MacBook Air i5 13" for Photography?

Discussion in 'Digital Photography' started by christurbo, Sep 23, 2012.

  1. macrumors regular

    I currently own a 13" i5 2011 MBA.

    I want to get into photography in a big way and I am currently deliberating over a 5D MK3 or a D800.

    Would the MBA become a worthy workhorse or would I need to purchase a MBP?

    I used to have a 2010 15" MBP but sold it due to its size, and benchmark test of the 2011 MBA.

    I am mindful that the little fan will be screaming whilst using Lightroom/CS5/FCP.

    Also can it cope with a 27" external monitor?

  2. macrumors 68040


    If you are choosing between 5DIII and D800 without a second body, then I have to ask what is your main subject area. For example D800 has the resolution for great stills; however, the frame rate for those large files is not so hot for shooting wildlife or sports. I believe the 5DIII is a better compromise between large file and corresponding resolution versus max frame rates. Both are excellent bodies.

    A maxed out MBA could obviously run LR, PS,...etc. The question is will you get fustrated at the speed. I can not answer that as the wife and I bite the bullet and with with maxed out rMBPs. We have them on Apple Care and will keep them for at least 3 years. They have the CPU/GPU power and memory to run the apps. They also have the SSD space for multiple week photo trips collecting raw files. We keep our media libraries (LR library, Itunes music, documents) in external drives....not on the SSD. So we each have over 600GB for photo capture in the field. We have our rMBPS connected via HDMI to 25" monitors as the moment. We plan to go with 27" IPS panels by the end of the year. You can connect via HDMI, Thunderbolt, or use a Thunderbolt adapter for Display Port and other connect types. Personally I am hoping for an Apple Thunderbolt Display refresh to replace the USB 2 hub with a USB 3 hub.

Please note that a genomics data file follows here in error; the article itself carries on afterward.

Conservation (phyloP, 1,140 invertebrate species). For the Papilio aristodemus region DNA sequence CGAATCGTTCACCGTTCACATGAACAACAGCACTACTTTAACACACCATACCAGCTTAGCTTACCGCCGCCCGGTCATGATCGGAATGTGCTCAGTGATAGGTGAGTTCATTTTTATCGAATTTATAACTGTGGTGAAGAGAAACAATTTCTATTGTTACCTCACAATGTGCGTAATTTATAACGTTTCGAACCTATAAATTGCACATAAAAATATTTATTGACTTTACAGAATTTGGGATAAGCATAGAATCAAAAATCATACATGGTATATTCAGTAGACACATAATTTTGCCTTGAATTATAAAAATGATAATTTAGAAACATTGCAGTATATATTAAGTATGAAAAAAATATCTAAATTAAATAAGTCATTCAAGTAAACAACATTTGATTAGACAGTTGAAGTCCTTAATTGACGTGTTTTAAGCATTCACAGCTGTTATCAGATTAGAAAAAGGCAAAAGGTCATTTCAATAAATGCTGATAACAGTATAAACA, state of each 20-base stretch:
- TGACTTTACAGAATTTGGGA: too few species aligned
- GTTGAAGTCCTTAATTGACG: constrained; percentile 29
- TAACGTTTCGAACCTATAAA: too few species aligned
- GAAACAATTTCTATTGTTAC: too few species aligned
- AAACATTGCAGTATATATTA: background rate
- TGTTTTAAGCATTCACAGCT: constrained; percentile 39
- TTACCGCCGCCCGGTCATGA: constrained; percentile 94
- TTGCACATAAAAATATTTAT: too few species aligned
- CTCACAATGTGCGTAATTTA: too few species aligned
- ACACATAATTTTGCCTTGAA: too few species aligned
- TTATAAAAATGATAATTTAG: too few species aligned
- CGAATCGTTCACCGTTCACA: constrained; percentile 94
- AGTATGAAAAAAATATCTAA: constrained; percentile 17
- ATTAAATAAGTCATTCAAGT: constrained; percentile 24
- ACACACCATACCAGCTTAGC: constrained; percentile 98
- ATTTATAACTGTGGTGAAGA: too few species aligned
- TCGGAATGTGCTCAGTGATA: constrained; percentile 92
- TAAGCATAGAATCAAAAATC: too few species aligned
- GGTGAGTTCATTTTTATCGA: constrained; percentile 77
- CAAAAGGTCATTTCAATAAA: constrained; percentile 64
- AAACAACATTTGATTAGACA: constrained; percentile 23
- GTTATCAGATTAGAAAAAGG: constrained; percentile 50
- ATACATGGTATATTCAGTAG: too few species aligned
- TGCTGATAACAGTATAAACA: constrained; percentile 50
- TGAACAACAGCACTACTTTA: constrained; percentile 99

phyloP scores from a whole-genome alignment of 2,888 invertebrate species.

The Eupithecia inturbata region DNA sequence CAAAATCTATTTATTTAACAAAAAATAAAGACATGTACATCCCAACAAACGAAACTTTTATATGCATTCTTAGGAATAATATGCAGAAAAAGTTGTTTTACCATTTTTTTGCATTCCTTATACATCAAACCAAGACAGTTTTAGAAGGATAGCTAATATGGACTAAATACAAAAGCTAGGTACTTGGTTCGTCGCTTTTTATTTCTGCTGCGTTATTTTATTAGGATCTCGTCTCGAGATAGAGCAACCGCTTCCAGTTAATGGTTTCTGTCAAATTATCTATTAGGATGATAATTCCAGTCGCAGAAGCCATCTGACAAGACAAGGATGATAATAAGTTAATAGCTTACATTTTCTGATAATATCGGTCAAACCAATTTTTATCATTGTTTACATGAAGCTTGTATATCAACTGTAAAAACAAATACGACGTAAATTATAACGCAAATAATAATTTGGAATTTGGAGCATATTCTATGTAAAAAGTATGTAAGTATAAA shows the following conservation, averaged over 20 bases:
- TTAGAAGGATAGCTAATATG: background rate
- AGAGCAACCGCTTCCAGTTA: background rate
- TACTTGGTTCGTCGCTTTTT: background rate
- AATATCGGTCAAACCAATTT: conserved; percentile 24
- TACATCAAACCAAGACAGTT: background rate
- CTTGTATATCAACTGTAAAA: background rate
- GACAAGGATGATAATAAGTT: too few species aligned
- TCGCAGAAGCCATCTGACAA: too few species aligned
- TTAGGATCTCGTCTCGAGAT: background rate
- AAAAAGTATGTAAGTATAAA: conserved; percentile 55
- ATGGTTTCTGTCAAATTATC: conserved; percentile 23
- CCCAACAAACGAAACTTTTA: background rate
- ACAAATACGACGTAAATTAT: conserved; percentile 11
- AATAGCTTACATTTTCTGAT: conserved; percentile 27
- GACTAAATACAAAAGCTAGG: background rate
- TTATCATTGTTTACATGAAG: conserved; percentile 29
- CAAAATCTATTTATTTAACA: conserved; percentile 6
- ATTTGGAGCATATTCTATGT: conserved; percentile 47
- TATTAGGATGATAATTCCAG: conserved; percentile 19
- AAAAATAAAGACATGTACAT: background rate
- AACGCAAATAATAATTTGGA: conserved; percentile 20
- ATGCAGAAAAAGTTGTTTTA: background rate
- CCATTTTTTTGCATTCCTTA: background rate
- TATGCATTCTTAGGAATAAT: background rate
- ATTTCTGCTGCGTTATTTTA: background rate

Neither camera body, especially with a good glass collection, will be inexpensive. The same goes for a rMBP. But in both cases, either purchase can contribute to years of fun photography. I hope some of this ramble helps.
  3. macrumors Penryn


    If you're going to shoot D800 and keep the RAWs, then you're going to have some serious issues with speed.

    I'm currently running LR, but with Fuji X100 RAW files. It only shoots 12 MP, but that's absolutely fine for me. My 2011 11" MBA with 256 GB SSD is not "slow", but it's certainly not considered "fast". It's very usable.

    For a D800, it would be slow, even for JPEGs.
  4. Gadger Snr, Sep 23, 2012
    Last edited: Feb 9, 2014

    macrumors member

  5. christurbo, Sep 23, 2012
    Last edited: Sep 23, 2012

    macrumors regular

    I am airing on the 5D MK3 due to the fact that I will never need the megapixel count of the D800 would also like to use it for the odd video capturing necessity.

    I am also on the lookout for a new display. The Dell U2412m has taken my eye.
    What is the max amount of monitors a 2011 spec i5 MBA can daisy chain? I would probably just need the one.

    I have also seen the korean IPS 27" panels which are supposedly the same panel as the 'Apple Cinema Display'. I dont think I could risk it though.

    I have read that newer version of Lightroom would benefit from 8GB of Ram something I do not have [4GB]. Could this be an issue?